Robert Rinder makes emotive appeal to support New Israel Fund

The TV celebrity reveals details of his new BBC documentary filmed in Israel and West Bank


LONDON, ENGLAND - OCTOBER 05: Robert Rinder attends the launch of Judge Rinder's new book "Rinder's Rules: Make the Law work for you!" at Daunt Books on October 5, 2015 in London, England. (Photo by Eamonn M. McCormack/Getty Images)

TV celebrity Robert Rinder delivered an impassioned appeal on behalf of the UK branch of the New Israel Fund as he hosted its first dinner for three years on Sunday.

Describing himself as “a proud supporter” of the charity, he helped it raise more than £500,000 as 400 guests gathered at an East London venue to honour the recipient of its annual human rights awards.

Mr Rinder, who revealed details of his forthcoming documentary for the BBC filmed in Israel and the West Bank, recalled that his first attendance at the NIF awards dinner five years ago had been “a night that changed me”.

Until then, there had been “a missing space”,  he said, but he  had found “a home amongst you all” and “a shared vision, a faith in Israel that shone the light of hope, of hatikvah, over despair and over division”.

It had woven “a tapestry of light that I have cloaked myself in and worn proudly for the past five years”.

Human rights, he said, were “meaningless unless their promise can be shared by all of humankind. And that activism for a real democratic state under the rule of law is the mission of each and every one of us.”

NIF was “ a shared home where I can share my love and also my concern for Israel,” he said. “We are all grappling with the complexity of Israel today, especially after last week’s election”.

For 40 years, NIF “has created, developed and supported hundreds of organisations that strengthen democracy and deliver a fairer society… It makes a concrete difference to people’s life”.

As he cast his eyes around the packed room, he said, “This is a community that celebrates what Israel can be and what it must reach towards.”

This year’s award winners were Nabila Espanioly, who has worked for four decades to advance the position, in particular, of Palestinian women in Israel and Ir Amim, a joint Israeli-Palestinian organisation which campaigns for an “equitable and stable Jerusalem as a home for two peoples”.

Raised in a large Catholic family in Nazareth, Ms Espanioly helped to dramatically improve the proportion of Palestinian children receiving nursery education, which rose from 12 per cent to now over 90 per cent.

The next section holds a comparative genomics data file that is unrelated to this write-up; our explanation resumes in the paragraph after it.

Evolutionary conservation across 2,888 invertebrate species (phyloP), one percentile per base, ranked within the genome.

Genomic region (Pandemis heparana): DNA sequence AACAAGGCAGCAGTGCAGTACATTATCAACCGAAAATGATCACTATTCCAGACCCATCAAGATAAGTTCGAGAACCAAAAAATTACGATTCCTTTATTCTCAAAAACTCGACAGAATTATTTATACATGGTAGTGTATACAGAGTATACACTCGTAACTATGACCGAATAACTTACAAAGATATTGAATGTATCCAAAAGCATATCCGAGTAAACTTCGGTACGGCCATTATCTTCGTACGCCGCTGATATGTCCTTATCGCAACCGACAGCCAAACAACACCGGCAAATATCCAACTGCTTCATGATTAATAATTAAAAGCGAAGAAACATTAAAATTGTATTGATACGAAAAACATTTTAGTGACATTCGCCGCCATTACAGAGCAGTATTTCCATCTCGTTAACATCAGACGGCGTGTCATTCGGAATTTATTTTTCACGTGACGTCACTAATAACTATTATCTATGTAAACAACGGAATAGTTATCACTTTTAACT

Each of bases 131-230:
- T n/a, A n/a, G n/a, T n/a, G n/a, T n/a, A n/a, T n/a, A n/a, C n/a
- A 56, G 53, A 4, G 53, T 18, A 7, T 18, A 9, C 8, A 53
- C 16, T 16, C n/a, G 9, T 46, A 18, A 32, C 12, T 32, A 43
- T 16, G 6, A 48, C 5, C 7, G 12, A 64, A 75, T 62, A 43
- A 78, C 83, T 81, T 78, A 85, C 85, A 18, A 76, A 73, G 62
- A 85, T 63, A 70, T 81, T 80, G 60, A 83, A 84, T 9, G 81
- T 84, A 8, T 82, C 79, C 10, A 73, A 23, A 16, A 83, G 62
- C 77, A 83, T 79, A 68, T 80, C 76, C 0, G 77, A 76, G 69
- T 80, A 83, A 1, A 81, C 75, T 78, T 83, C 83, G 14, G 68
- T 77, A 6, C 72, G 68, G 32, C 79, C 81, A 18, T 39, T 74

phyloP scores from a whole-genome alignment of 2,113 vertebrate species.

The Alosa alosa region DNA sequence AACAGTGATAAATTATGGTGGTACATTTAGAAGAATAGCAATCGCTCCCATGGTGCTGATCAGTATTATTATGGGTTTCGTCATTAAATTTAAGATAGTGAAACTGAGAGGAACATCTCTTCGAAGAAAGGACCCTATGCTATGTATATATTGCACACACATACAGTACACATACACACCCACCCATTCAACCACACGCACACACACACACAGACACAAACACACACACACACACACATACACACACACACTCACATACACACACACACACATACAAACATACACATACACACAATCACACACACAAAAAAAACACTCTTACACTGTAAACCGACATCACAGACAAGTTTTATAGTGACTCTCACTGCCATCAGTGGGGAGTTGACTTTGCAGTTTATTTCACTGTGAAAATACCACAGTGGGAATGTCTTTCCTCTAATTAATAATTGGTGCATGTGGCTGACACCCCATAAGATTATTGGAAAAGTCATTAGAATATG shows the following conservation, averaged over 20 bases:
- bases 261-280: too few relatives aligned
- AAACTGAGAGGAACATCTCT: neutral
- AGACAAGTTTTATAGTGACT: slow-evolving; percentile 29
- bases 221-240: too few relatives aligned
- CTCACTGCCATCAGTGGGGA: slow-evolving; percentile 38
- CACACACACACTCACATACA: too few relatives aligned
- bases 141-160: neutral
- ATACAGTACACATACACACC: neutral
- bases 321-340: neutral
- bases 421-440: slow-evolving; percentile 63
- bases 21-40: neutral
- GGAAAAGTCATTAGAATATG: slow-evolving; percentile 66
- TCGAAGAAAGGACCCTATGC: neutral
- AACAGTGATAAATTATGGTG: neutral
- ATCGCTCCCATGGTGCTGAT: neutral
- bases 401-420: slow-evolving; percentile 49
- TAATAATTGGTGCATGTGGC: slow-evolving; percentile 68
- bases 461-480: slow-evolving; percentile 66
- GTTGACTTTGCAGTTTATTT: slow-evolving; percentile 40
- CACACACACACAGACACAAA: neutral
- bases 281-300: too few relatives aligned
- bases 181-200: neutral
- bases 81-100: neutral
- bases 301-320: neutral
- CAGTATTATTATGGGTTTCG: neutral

Ms Espanioly said she was honoured "not only for my person, I'm honoured for all Palestinian women who are still struggling for their rights, for their equality, for their survival."

She urged the audience, "Don't give up on our Palestinian sisters, don't give up on democracy."

A hard-hitting film on Ir Amim featuring a young female student from East Jerusalem showed some of its work opposing the demolition of Palestinian homes and eviction of residents.

Mr Rinder recently returned from the area where he had been filming Shoah survivors and Jews from Arab lands who had found sanctuary in Israel as well as Palestinian refugees.

From his interviews he had heard “what it meant to be part of a land as far back as somebody could remember and smell the olive grove, those lemon trees of a grandfather who had planted them and to be told you are leaving - just for two days, and there she sat with her great-grandchildren far from that land, not in reaching distance any more.”

On a lighter note, he recalled his delight at the “magic” of Tel Aviv - “all the clubs, parties, fabulous food, the men!”

But amid the city’s “rich beauty”, he warned of “a complacency that’s settled in because there is so much distraction”.

Guests included former Justice Minister Lord David Wolfson, former senior vice-president of the Board of Deputies Laura Marks, who chairs the Holocaust Memorial Day Trust, and Masorti Judaism’s Senior Rabbi, Rabbi Jonathan Wittenberg.

The charity is now on course for a sixth successive year to allocate more than £2 million to causes in Israel.

David Davidi-Brown, NIF UK's chief executive, said its achievements had included more social housing for specific groups such as single mothers and Holocaust survivors, greater access to healthcare and the first radiotherapy centre in Northern Israel. He was loudly applauded when he said NIF had put an end to discriminatory measures so that same-sex couples could start a family.

"Some might say, thankfully, governments, good or bad, come and go. We are here to stay," he said.

"We are facing difficult and distressing times. Discrimination is set to increase and there may well be devastating consequences for Israel's democracy, especially by those targetted by the far-right nationalism of the incoming government.

"But I am confident that with your support we can help Israelis fight back against extremism. They are not giving up, we must be by their side."

The acclaimed Palestinian singer from Israel, Miri Awad, brought the evening to an end, leading the audience in a chorus in Arabic, Hebrew and English, "If only I were a candle in the dark".

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